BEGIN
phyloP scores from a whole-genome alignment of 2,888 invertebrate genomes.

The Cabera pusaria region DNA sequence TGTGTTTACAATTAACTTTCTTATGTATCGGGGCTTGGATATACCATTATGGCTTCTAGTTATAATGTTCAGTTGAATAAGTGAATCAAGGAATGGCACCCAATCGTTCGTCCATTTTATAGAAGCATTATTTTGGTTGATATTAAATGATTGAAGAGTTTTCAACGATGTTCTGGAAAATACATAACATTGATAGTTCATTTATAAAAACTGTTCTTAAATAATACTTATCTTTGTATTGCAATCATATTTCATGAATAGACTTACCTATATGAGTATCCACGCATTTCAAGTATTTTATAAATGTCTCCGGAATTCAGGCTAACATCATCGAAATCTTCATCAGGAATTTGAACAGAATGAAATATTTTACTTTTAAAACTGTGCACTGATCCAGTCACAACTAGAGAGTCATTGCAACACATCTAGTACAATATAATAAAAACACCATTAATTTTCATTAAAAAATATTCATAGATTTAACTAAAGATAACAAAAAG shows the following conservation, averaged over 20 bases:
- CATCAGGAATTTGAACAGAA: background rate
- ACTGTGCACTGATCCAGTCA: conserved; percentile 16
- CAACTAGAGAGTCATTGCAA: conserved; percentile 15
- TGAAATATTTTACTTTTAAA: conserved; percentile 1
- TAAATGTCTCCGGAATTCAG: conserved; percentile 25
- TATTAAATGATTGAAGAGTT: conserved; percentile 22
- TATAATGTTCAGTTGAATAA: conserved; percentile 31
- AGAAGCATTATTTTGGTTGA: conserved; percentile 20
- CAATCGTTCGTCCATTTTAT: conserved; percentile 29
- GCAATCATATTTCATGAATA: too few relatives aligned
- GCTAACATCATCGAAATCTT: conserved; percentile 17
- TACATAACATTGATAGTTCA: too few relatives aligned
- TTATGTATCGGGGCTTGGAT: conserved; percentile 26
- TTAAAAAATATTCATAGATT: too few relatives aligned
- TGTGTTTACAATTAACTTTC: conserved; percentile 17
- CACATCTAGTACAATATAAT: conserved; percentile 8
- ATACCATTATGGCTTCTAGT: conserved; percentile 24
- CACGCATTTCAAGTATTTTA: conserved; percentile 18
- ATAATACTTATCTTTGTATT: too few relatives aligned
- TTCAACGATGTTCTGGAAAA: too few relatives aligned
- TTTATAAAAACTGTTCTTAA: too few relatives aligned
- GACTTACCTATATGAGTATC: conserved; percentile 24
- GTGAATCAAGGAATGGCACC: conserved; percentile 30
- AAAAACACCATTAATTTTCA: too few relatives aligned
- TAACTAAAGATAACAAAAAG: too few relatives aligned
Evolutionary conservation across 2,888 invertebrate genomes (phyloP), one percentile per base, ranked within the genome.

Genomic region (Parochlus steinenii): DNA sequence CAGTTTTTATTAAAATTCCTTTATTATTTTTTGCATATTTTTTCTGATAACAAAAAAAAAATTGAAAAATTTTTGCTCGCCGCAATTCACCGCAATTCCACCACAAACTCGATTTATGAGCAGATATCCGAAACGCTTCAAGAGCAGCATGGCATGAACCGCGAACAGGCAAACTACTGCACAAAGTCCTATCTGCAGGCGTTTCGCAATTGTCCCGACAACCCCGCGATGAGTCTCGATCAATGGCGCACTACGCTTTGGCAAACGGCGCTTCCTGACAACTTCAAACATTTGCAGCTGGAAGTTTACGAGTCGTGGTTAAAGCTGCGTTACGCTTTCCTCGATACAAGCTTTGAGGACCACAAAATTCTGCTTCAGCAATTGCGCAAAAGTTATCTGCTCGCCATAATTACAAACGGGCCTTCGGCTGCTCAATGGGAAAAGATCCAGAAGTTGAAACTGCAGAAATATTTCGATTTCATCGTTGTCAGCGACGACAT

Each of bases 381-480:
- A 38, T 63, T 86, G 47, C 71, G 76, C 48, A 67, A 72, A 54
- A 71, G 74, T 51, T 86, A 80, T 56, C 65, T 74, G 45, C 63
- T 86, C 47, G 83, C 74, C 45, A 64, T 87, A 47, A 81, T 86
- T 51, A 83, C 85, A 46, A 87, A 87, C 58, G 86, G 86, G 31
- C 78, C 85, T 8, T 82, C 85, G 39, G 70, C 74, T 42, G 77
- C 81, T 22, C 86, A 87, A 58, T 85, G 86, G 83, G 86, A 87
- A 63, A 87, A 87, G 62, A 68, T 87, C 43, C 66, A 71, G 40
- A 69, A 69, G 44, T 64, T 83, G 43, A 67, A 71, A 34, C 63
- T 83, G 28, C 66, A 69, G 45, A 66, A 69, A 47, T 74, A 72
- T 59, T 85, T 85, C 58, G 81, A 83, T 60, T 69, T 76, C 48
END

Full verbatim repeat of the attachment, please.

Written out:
phyloP scores from a whole-genome alignment of 2,888 invertebrate genomes.

The Cabera pusaria region DNA sequence TGTGTTTACAATTAACTTTCTTATGTATCGGGGCTTGGATATACCATTATGGCTTCTAGTTATAATGTTCAGTTGAATAAGTGAATCAAGGAATGGCACCCAATCGTTCGTCCATTTTATAGAAGCATTATTTTGGTTGATATTAAATGATTGAAGAGTTTTCAACGATGTTCTGGAAAATACATAACATTGATAGTTCATTTATAAAAACTGTTCTTAAATAATACTTATCTTTGTATTGCAATCATATTTCATGAATAGACTTACCTATATGAGTATCCACGCATTTCAAGTATTTTATAAATGTCTCCGGAATTCAGGCTAACATCATCGAAATCTTCATCAGGAATTTGAACAGAATGAAATATTTTACTTTTAAAACTGTGCACTGATCCAGTCACAACTAGAGAGTCATTGCAACACATCTAGTACAATATAATAAAAACACCATTAATTTTCATTAAAAAATATTCATAGATTTAACTAAAGATAACAAAAAG shows the following conservation, averaged over 20 bases:
- CATCAGGAATTTGAACAGAA: background rate
- ACTGTGCACTGATCCAGTCA: conserved; percentile 16
- CAACTAGAGAGTCATTGCAA: conserved; percentile 15
- TGAAATATTTTACTTTTAAA: conserved; percentile 1
- TAAATGTCTCCGGAATTCAG: conserved; percentile 25
- TATTAAATGATTGAAGAGTT: conserved; percentile 22
- TATAATGTTCAGTTGAATAA: conserved; percentile 31
- AGAAGCATTATTTTGGTTGA: conserved; percentile 20
- CAATCGTTCGTCCATTTTAT: conserved; percentile 29
- GCAATCATATTTCATGAATA: too few relatives aligned
- GCTAACATCATCGAAATCTT: conserved; percentile 17
- TACATAACATTGATAGTTCA: too few relatives aligned
- TTATGTATCGGGGCTTGGAT: conserved; percentile 26
- TTAAAAAATATTCATAGATT: too few relatives aligned
- TGTGTTTACAATTAACTTTC: conserved; percentile 17
- CACATCTAGTACAATATAAT: conserved; percentile 8
- ATACCATTATGGCTTCTAGT: conserved; percentile 24
- CACGCATTTCAAGTATTTTA: conserved; percentile 18
- ATAATACTTATCTTTGTATT: too few relatives aligned
- TTCAACGATGTTCTGGAAAA: too few relatives aligned
- TTTATAAAAACTGTTCTTAA: too few relatives aligned
- GACTTACCTATATGAGTATC: conserved; percentile 24
- GTGAATCAAGGAATGGCACC: conserved; percentile 30
- AAAAACACCATTAATTTTCA: too few relatives aligned
- TAACTAAAGATAACAAAAAG: too few relatives aligned
Evolutionary conservation across 2,888 invertebrate genomes (phyloP), one percentile per base, ranked within the genome.

Genomic region (Parochlus steinenii): DNA sequence CAGTTTTTATTAAAATTCCTTTATTATTTTTTGCATATTTTTTCTGATAACAAAAAAAAAATTGAAAAATTTTTGCTCGCCGCAATTCACCGCAATTCCACCACAAACTCGATTTATGAGCAGATATCCGAAACGCTTCAAGAGCAGCATGGCATGAACCGCGAACAGGCAAACTACTGCACAAAGTCCTATCTGCAGGCGTTTCGCAATTGTCCCGACAACCCCGCGATGAGTCTCGATCAATGGCGCACTACGCTTTGGCAAACGGCGCTTCCTGACAACTTCAAACATTTGCAGCTGGAAGTTTACGAGTCGTGGTTAAAGCTGCGTTACGCTTTCCTCGATACAAGCTTTGAGGACCACAAAATTCTGCTTCAGCAATTGCGCAAAAGTTATCTGCTCGCCATAATTACAAACGGGCCTTCGGCTGCTCAATGGGAAAAGATCCAGAAGTTGAAACTGCAGAAATATTTCGATTTCATCGTTGTCAGCGACGACAT

Each of bases 381-480:
- A 38, T 63, T 86, G 47, C 71, G 76, C 48, A 67, A 72, A 54
- A 71, G 74, T 51, T 86, A 80, T 56, C 65, T 74, G 45, C 63
- T 86, C 47, G 83, C 74, C 45, A 64, T 87, A 47, A 81, T 86
- T 51, A 83, C 85, A 46, A 87, A 87, C 58, G 86, G 86, G 31
- C 78, C 85, T 8, T 82, C 85, G 39, G 70, C 74, T 42, G 77
- C 81, T 22, C 86, A 87, A 58, T 85, G 86, G 83, G 86, A 87
- A 63, A 87, A 87, G 62, A 68, T 87, C 43, C 66, A 71, G 40
- A 69, A 69, G 44, T 64, T 83, G 43, A 67, A 71, A 34, C 63
- T 83, G 28, C 66, A 69, G 45, A 66, A 69, A 47, T 74, A 72
- T 59, T 85, T 85, C 58, G 81, A 83, T 60, T 69, T 76, C 48